I'm working on a little side project for work and have made some classes and methods. One of the classes represents a shelf in our inventory and another represents each a bin on the shelf. I have a method to add a new bin to the shelf and I added some logic to make sure it was passed a Location object before it is added to the shelf (right now I'm using lists while I develop before moving everything to a DB).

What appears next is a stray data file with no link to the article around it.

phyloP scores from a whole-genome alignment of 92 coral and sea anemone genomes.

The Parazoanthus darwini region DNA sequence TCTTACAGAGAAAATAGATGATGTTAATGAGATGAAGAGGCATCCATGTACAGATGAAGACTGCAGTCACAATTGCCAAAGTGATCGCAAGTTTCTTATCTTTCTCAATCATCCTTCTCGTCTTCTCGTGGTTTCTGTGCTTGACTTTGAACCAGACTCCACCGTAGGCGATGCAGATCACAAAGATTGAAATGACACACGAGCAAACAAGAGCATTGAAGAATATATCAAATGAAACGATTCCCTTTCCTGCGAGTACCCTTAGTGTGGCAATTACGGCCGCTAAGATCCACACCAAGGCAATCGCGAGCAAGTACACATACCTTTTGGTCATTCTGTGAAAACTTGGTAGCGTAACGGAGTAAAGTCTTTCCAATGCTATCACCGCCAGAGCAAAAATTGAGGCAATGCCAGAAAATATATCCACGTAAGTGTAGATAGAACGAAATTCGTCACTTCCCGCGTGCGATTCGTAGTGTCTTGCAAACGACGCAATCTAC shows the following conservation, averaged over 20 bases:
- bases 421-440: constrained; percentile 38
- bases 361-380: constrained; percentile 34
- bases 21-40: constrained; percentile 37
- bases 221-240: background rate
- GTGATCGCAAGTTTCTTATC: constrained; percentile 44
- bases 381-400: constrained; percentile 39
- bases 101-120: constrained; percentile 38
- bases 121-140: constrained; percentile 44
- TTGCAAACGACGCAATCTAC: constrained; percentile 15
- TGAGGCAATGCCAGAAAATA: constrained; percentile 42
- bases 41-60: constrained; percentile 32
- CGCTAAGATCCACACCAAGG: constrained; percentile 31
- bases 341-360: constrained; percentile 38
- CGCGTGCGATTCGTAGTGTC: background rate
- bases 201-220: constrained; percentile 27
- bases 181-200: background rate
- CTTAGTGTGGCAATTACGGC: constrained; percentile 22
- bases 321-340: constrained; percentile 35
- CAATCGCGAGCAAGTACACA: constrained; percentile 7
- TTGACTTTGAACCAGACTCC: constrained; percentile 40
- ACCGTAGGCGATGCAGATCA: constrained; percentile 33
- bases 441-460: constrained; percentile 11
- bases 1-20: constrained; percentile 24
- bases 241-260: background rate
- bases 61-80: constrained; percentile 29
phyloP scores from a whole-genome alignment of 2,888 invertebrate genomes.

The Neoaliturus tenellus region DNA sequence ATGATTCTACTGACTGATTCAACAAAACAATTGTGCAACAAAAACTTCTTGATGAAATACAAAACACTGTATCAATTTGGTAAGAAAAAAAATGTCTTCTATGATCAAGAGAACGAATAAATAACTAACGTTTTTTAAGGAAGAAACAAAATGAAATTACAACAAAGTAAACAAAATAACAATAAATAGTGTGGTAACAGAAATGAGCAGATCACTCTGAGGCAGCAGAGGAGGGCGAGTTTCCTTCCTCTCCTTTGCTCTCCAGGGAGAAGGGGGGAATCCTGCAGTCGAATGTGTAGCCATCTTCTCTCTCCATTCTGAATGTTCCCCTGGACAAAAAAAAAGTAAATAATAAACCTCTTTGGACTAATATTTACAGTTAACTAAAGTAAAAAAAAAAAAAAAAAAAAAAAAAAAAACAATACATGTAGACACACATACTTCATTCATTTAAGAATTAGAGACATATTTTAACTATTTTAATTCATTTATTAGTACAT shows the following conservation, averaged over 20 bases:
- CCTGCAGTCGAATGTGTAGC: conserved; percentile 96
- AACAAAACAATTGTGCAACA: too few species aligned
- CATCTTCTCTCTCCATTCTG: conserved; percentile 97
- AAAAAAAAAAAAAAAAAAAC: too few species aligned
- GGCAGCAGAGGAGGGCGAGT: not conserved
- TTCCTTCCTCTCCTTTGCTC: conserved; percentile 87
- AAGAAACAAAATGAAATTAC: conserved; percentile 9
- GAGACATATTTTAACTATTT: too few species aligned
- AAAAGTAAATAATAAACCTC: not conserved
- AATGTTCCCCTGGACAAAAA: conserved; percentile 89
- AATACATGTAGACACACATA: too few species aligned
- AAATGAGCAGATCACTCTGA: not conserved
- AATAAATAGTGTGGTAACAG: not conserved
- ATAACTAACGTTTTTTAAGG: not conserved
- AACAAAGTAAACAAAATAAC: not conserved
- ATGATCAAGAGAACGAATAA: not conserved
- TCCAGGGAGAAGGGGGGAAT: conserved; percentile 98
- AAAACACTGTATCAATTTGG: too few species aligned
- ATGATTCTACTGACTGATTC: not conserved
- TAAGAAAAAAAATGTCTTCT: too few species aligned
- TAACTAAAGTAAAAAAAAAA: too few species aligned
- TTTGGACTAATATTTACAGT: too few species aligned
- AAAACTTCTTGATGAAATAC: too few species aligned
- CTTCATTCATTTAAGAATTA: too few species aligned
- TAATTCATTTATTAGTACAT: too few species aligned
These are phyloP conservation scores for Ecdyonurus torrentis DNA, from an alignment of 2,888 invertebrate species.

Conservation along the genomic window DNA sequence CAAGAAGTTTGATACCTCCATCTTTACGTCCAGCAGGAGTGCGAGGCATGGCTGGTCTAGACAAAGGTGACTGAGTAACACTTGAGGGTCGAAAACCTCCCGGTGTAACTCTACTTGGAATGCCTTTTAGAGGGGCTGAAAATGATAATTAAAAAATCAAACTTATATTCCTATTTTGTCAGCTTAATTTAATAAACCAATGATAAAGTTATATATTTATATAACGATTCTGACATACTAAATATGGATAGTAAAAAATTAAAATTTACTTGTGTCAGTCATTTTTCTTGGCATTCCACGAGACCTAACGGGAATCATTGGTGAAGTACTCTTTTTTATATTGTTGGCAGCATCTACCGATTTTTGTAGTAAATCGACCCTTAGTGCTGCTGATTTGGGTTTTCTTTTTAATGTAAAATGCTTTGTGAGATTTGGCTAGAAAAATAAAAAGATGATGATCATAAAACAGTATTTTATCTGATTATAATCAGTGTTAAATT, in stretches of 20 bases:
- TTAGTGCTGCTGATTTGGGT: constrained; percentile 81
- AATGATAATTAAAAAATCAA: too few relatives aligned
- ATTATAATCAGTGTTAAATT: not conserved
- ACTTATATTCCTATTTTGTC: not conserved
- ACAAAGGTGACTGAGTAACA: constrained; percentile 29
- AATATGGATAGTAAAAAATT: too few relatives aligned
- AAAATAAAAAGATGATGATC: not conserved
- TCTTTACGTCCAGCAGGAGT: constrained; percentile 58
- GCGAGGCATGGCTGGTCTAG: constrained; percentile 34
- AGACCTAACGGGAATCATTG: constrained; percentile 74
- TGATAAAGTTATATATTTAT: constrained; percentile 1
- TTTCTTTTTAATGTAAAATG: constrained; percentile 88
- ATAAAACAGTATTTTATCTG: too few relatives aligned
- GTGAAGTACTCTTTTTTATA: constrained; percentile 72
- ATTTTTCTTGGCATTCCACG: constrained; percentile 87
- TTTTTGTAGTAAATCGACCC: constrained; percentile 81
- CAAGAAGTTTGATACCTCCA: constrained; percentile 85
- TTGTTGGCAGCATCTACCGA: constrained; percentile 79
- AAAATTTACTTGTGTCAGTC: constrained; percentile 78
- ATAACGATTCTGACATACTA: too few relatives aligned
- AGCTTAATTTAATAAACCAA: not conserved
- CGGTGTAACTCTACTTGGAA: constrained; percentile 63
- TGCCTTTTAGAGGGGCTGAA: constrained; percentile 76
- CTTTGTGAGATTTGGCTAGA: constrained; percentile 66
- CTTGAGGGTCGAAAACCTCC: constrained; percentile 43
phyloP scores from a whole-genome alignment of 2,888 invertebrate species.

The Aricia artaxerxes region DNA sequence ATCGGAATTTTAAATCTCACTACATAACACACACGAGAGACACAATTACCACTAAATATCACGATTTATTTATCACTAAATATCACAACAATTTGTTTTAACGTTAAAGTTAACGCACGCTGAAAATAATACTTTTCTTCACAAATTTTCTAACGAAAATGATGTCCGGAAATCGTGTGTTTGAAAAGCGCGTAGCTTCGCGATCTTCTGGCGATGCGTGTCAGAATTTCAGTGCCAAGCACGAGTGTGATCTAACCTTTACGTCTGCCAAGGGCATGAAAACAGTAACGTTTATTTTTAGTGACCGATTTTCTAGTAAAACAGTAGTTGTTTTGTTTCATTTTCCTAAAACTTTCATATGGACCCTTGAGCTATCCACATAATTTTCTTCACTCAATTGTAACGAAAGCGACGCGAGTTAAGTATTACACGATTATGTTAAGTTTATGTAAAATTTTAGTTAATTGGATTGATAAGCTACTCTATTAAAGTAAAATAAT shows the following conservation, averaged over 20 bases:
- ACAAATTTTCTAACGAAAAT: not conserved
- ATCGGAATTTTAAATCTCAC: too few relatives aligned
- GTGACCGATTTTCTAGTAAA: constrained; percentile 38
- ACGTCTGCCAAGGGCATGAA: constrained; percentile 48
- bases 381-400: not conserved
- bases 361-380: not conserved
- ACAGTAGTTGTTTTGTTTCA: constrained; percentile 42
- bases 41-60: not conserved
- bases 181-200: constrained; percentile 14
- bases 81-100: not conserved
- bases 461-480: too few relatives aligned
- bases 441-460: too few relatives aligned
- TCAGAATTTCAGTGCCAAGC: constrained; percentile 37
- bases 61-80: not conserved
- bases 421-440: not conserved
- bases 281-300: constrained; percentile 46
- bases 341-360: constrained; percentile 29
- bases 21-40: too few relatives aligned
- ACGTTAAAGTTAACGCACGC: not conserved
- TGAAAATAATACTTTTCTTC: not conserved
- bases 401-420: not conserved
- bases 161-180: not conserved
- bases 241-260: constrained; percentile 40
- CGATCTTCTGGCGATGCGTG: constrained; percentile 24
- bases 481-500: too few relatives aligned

However I just read in a Python book that I have that it is usually better to handle exceptions as they arise rather than add extra code. I removed the logic to see what error I would get but I didn't get anything it allowed a string in place of the Location object.
Is there a more Pythonic way to enforce what type a parameter is?
What I have for the shelf:
class CrossDock: locations =  def add_location(self, location): if isinstance(location, Location): #if this is commented out it will take what ever is passed to it self.locations.append(location) else: print("location parameter must be of type: Location. Parameter is of type" + str(type(location)))
Is there a way I can do this with a try/except block?